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[4]

Of this seaboard, then, the first parts are those about Epidamnus and Apollonia. From Apollonia to Macedonia one travels the Egnatian Road, towards the east; it has been measured by Roman miles and marked by pillars as far as Cypsela1 and the Hebrus2 River—a distance of five hundred and thirty-five miles. Now if one reckons as most people do, eight stadia to the mile, there would be four thousand two hundred and eighty stadia, whereas if one reckons as Polybius does, who adds two plethra, which is a third of a stadium, to the eight stadia, one must add one hundred and seventy-eight stadia—the third of the number of miles. And it so happens that travellers setting out from Apollonia and Epidamnus meet at an equal distance from the two places on the same road.3 Now although the road as a whole is called the Egnatian Road, the first part of it is called the Road to Candavia (an Illyrian mountain) and passes through Lychnidus,4 a city, and Pylon, a place on the road which marks the boundary between the Illyrian country and Macedonia. From Pylon the road runs to Barnus5 through Heracleia6 and the country of the Lyncestae and that of the Eordi into Edessa7 and Pella8 and as far as Thessaloniceia;9 and the length of this road in miles, according to Polybius, is two hundred and sixty-seven. So then, in travelling this road from the region of Epidamnus and Apollonia, one has on the right the Epeirotic tribes whose coasts are washed by the Sicilian Sea and extend as far as the Ambracian Gulf,10 and, on the left, the mountains of Illyrla, which I have already described in detail, and those tribes which live along them and extend as far as Macedonia and the country of the Paeonians. Then, beginning at the Ambracian Gulf, all the districts which, one after another, incline towards the east and stretch parallel to the Peloponnesus belong to Greece; they then leave the whole of the Peloponnesus on the right and project into the Aegaean Sea. But the districts which extend from the beginning of the Macedonian and the Paeonian mountains as far as the Strymon11 River are inhabited by the Macedonians, the Paeonians, and by some of the Thracian mountaineers; whereas the districts beyond the Strymon, extending as far as the mouth of the Pontus and the Haemus, all belong to the Thracians, except the seaboard. This seaboard is inhabited by Greeks, some being situated on the Propontis,12 others on the Hellespont and the Gulf of Melas,13 and others on the Aegaean. The Aegaean Sea washes Greece on two sides: first, the side that faces towards the east and stretches from Sunium,14 towards the north as far as the Thermaean Gulf15 and Thessaloniceia, a Macedonian city, which at the present time is more populous than any of the rest; and secondly, the side that faces towards the south, I mean the Macedonian country, extending from Thessaloniceia as far as the Strymon. Some, however, also assign to Macedonia the country that extends from the Strymon as far as the Nestus River,16 since Philip was so specially interested in these districts that he appropriated them to himself, and since he organized very large revenues from the mines and the other natural resources of the country. But from Sunium to the Peloponnesus lie the Myrtoan, the Cretan, and the Libyan Seas, together with their gulfs, as far as the Sicilian Sea; and this last fills out the Ambracian, the Corinthian, and the Crisaean17 Gulfs.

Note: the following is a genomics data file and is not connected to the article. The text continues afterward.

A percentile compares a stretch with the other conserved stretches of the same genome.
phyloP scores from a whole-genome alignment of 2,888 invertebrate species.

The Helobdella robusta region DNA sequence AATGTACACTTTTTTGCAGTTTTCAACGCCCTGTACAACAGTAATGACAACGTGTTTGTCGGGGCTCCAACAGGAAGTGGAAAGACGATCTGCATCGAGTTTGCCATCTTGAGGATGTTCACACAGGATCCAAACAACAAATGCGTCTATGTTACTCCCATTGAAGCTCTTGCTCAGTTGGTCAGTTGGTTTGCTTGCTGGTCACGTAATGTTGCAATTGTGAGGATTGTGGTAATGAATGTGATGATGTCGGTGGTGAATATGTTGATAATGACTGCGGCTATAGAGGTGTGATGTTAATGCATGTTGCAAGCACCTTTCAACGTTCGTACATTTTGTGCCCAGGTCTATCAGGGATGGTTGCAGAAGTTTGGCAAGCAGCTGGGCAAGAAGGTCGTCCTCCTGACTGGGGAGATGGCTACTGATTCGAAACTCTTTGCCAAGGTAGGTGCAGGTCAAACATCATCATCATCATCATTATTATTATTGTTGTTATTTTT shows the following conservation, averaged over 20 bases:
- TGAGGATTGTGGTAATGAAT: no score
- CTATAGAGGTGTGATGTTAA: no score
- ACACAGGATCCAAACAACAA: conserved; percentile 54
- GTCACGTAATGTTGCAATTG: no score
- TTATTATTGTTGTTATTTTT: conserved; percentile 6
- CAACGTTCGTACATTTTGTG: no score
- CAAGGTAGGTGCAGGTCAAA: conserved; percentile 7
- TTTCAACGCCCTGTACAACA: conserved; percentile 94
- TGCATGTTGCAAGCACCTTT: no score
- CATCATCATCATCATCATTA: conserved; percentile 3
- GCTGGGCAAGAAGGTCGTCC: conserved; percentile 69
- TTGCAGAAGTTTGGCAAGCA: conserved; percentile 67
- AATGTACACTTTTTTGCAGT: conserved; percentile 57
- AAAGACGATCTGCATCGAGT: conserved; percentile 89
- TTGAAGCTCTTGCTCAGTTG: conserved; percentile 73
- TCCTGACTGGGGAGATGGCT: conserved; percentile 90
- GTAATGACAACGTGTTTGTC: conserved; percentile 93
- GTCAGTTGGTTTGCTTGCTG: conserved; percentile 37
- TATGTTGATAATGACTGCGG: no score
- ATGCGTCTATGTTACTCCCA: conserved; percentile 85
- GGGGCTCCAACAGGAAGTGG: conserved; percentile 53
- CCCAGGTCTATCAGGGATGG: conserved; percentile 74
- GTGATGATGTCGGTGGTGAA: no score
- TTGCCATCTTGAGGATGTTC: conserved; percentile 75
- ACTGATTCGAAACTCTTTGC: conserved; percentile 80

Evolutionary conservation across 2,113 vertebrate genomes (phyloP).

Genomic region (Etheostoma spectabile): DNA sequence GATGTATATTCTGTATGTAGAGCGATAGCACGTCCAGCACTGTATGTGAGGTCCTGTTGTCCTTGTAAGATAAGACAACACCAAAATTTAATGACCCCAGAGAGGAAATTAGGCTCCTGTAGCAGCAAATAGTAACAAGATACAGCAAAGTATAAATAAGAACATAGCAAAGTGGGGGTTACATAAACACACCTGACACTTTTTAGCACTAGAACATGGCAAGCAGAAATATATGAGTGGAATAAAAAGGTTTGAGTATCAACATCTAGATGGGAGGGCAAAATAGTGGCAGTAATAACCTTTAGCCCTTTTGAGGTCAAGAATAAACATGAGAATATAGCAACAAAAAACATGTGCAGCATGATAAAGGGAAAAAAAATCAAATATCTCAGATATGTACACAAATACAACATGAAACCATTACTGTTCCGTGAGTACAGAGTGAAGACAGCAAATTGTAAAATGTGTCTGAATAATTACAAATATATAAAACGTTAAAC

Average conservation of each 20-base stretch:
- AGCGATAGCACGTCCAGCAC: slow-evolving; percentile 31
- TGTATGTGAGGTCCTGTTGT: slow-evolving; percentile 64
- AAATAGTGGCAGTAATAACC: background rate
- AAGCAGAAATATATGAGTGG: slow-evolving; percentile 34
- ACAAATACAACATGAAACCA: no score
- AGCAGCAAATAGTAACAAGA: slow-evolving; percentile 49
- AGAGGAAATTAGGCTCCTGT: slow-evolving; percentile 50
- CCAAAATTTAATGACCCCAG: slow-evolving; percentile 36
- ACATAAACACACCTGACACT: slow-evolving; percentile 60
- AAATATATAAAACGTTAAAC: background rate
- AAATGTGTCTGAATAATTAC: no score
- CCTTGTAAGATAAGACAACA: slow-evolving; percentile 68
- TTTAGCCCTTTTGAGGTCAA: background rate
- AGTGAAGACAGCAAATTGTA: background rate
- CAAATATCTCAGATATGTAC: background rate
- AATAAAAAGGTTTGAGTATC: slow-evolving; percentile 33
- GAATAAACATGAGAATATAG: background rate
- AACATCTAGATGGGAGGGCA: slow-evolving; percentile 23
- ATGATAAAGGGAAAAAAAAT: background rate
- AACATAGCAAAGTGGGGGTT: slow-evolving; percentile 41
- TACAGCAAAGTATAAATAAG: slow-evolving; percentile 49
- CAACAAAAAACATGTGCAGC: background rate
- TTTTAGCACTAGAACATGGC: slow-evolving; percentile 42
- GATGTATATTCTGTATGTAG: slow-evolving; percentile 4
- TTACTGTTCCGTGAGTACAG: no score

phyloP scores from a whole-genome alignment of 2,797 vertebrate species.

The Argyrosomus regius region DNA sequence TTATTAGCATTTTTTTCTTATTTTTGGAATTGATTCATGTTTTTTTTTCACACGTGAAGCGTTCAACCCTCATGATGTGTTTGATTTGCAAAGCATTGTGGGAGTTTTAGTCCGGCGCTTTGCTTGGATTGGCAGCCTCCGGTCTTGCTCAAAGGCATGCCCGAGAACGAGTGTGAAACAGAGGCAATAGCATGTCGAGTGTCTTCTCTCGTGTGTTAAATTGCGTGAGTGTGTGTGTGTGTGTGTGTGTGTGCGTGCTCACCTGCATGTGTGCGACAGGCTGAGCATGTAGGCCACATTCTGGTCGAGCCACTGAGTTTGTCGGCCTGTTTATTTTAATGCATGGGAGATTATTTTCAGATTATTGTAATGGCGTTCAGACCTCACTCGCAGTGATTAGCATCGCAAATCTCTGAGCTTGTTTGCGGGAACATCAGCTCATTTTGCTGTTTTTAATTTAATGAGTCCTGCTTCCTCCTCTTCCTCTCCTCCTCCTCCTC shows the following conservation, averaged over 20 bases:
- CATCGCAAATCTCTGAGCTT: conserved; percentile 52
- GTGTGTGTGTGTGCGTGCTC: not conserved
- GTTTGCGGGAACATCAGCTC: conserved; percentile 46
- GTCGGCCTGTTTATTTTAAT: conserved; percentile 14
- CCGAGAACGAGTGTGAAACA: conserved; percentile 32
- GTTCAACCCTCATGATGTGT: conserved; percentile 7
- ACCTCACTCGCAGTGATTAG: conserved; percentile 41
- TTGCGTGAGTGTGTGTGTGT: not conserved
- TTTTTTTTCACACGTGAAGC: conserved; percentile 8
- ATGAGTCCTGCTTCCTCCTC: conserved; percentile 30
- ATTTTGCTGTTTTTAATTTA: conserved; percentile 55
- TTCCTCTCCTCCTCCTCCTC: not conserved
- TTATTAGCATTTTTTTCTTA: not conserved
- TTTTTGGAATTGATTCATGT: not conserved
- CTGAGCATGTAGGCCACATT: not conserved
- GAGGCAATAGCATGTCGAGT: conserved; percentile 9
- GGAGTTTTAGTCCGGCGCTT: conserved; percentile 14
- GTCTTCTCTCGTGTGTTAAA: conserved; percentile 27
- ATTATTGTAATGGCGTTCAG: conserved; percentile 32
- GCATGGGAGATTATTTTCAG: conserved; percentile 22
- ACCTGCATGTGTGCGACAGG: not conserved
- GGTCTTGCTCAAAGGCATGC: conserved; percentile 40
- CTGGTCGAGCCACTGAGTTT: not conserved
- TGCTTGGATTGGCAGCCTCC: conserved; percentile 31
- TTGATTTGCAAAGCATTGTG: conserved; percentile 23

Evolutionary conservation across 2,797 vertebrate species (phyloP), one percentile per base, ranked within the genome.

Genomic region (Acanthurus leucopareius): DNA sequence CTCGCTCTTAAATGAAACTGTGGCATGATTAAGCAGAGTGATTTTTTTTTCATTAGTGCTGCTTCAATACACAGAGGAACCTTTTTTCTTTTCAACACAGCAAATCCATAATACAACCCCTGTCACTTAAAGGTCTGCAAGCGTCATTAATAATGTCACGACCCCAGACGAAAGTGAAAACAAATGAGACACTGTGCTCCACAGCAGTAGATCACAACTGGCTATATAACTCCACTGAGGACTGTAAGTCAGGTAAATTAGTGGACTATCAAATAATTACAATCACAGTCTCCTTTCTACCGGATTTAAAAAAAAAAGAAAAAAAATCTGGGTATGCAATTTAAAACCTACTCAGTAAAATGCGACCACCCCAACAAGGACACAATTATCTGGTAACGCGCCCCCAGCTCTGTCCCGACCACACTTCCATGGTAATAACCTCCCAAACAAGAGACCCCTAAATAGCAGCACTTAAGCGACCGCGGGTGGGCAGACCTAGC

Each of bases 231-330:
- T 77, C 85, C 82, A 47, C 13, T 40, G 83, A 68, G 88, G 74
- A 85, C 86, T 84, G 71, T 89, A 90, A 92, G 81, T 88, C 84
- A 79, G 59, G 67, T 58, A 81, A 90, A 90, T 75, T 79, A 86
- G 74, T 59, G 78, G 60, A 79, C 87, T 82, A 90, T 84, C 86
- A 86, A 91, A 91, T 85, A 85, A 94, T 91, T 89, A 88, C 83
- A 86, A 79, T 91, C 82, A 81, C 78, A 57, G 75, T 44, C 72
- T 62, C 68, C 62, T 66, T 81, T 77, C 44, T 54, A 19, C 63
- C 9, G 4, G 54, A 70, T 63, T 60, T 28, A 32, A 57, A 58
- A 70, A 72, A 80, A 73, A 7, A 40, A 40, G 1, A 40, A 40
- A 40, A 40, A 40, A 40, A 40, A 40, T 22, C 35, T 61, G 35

1 Now Ipsala.

2 Now the Maritza.

3 Or, as we should say, the junction of the roas is equidistant from the two places.

4 Now Ochrida.

5 Now the Neretschka Planina Mountain.

6 Heracleia Lyncestis; now Monastir.

7 Now Vodena.

8 The capital of Macedonia; now in ruins and called Hagii Apostoli.

9 Now Thessaloniki or Saloniki.

10 The Gulf of Arta.

11 Now the Struma.

12 Now the Sea of Marmara.

13 Now the Gulf of Saros.

14 Now Cape Colonna.

15 Now the Gulf of Saloniki.

16 Now the Mesta.

17 See footnote on 6.. 1. 7.

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load focus English (H.C. Hamilton, Esq., W. Falconer, M.A., 1903)
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